Mythic Syd Barrett Track Surfaces - Rolling Stone
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Mythic Syd Barrett Track Surfaces

Buried in the tiny black-on-purple print on the back cover of An Introduction to Syd Barrett (Capitol) — a new anthology of Syd Barrett‘s short lifetime on record, as the founding guitarist in Pink Floyd and an acid-damaged solo artist — is an offer you cannot resist: a bonus download of a previously unreleased track from the protracted and chaotic sessions for Barrett’s 1970 album, The Madcap Laughs.

Don’t get too excited: “Rhamadan” is a 20-minute instrumental with no discernible melody or structure, just the sound of Barrett apparently soloing with himself on various overdubbed instruments. The only other player, on congas, is — according to some accounts and a suggestion at the official Syd Barrett website — Steve Peregrine Took, Marc Bolan’s percussionist in the original acoustic Tyrannosaurus Rex. The only vocal on the track is an engineer calling out “‘Rhamadan,’ take one!'” One, it seems, was plenty.

The Madcap Jams
The best things about “Rhamadan”: It’s free, with purchase of the album. And it is a glimpse of an abandoned path on the way to The Madcap Laughs: the long delirious spells of improvisation that were the early Floyd’s specialty in performance and best preserved on record in “Interstellar Overdrive,” the Side Two beast on 1967’s The Piper at the Gates of Dawn. Barrett was already coming apart at the seams during the Madcap sessions. “Dark Globe,” featured on Introduction (it was produced by Floyd bassist Roger Waters with Barrett’s replacement, David Gilmour, on guitar), is a raw wound of erratic strumming and helpless braying: “Please lift a hand/I’m only a person/With Eskimo chain/I tattooed my brain all the way.”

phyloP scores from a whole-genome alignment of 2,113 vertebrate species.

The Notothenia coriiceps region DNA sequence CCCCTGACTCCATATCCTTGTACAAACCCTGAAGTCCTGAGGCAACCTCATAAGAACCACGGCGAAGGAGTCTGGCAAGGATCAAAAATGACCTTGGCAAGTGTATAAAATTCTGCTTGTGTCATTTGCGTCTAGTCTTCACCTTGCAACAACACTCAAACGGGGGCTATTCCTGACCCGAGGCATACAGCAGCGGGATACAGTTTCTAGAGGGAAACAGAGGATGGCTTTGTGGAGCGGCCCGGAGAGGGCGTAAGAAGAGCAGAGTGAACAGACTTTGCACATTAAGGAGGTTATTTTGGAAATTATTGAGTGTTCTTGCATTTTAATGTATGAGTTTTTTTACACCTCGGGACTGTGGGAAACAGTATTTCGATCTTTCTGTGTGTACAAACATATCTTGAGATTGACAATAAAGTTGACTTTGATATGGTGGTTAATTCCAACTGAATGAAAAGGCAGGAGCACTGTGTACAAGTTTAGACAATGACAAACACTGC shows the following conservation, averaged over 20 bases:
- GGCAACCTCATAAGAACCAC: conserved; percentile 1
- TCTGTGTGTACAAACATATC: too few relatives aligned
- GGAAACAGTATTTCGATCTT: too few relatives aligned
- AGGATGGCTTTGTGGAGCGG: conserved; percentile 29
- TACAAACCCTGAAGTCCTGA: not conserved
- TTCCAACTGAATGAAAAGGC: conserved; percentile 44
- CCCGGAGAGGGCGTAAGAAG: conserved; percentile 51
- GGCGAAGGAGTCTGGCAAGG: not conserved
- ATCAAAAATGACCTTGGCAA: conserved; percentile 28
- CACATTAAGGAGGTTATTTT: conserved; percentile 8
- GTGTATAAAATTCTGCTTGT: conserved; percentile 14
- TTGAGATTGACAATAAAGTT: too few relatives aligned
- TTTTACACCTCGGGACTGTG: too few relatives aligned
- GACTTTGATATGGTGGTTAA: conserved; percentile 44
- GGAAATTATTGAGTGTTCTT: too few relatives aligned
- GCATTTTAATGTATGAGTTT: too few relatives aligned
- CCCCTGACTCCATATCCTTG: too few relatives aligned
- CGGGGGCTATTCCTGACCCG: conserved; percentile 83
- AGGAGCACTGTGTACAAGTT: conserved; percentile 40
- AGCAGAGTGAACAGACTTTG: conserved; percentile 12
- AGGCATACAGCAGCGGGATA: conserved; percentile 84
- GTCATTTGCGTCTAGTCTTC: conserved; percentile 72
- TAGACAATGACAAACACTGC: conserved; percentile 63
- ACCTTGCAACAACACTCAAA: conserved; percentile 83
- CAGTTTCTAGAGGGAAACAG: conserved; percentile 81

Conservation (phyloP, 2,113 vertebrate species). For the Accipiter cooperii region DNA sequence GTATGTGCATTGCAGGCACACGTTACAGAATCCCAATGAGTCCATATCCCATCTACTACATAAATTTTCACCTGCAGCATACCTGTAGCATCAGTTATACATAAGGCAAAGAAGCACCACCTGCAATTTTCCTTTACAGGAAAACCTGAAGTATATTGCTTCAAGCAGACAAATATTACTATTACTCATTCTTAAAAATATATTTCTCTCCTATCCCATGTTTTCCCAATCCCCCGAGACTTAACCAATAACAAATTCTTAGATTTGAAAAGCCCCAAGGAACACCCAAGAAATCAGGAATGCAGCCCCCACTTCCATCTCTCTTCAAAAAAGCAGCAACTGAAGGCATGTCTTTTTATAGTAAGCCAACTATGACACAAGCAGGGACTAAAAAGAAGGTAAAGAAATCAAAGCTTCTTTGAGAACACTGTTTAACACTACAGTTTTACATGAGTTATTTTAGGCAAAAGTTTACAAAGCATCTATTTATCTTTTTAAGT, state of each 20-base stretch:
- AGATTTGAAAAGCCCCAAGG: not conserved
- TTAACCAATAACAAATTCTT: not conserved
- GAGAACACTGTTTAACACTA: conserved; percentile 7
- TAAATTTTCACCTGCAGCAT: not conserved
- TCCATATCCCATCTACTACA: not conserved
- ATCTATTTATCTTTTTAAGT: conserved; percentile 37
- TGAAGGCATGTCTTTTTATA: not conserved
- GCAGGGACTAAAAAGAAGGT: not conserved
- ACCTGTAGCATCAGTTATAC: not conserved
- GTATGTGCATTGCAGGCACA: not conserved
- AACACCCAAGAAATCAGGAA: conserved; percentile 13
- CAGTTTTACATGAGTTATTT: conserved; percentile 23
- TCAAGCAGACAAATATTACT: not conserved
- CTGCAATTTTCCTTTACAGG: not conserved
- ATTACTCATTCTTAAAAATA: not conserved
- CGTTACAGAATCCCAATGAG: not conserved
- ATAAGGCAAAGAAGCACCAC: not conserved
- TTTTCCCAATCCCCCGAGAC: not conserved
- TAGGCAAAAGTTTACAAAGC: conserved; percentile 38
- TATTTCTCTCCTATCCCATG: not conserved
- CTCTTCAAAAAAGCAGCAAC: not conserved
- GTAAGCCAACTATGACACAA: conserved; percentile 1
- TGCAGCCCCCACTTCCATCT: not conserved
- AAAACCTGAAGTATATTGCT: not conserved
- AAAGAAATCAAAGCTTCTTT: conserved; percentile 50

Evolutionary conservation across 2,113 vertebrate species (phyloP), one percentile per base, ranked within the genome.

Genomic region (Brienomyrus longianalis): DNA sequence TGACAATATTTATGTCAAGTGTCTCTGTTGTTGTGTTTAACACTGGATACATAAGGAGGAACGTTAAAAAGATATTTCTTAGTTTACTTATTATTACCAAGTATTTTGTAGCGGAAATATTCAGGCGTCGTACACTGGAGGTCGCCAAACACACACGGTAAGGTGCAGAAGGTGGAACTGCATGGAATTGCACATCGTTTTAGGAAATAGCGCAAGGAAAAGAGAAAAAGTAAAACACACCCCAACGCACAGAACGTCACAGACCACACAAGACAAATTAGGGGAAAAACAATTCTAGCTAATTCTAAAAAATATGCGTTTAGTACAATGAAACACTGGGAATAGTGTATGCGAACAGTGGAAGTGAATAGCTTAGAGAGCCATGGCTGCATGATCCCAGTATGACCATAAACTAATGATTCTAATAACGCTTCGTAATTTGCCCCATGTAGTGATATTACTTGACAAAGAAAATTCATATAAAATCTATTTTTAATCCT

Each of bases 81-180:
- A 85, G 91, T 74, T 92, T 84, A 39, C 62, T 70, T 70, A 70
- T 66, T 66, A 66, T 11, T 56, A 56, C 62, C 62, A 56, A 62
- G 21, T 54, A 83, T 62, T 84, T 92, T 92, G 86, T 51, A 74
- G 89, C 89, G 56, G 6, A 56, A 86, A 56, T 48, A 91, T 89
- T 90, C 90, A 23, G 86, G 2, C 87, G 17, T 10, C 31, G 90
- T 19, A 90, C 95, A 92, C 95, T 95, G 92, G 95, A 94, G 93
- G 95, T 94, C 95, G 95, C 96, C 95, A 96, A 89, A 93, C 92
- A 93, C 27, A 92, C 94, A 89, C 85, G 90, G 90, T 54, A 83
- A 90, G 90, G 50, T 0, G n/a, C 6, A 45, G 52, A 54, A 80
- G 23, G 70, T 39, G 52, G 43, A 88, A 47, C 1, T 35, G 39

But for all of its disconnected noodling, “Rhamadan” has a weird kind of joy about it, as if Barrett had briefly rediscovered the pleasure of pure playing. If nothing else, the song moves. (Note the motorcycle sound effect — a bike pealing out from left speaker to right — at about the seven-minute mark.) A bass guitar constantly solos over varying but relatively sturdy drum and conga patterns. Guitar, piano and organ skitter and jabber to no particular purpose but with more spirit and engagement than you expect. You wish for the Floyd’s furious free-rock interaction in the middle of Piper‘s “Pow. R. Toch,” but even they, with Gilmour, had settled into a more pensive, floating, chance music by that time.

“Rhamadan” adds little to what we know, or likely ever will, about Barrett’s mental dissolution and determined self-exile until his death in 2006. Strangely, what Introduction does not tell you anywhere in the packaging — despite a stellar track selection and Gilmour’s input in new mixes of songs such as “Octopus,” “Dominoes” and Barrett’s last single with the Floyd, 1967’s “Apples and Oranges” — is original release dates and the albums on which the songs first appeared.

It is a curious omission for such an obvious labor of love. Frankly, it’s not that hard to collect the entire essential Barrett: Piper, Madcap and Barrett, also released in ’70 and his final formal word to the world. And you should. But as an incentive for completists and a treat for novices, “Rhamadan” is a nice bit of Christmas come early. It is not a revelation. But it’s good to have — a last piece, it appears, of the madcap laughing.


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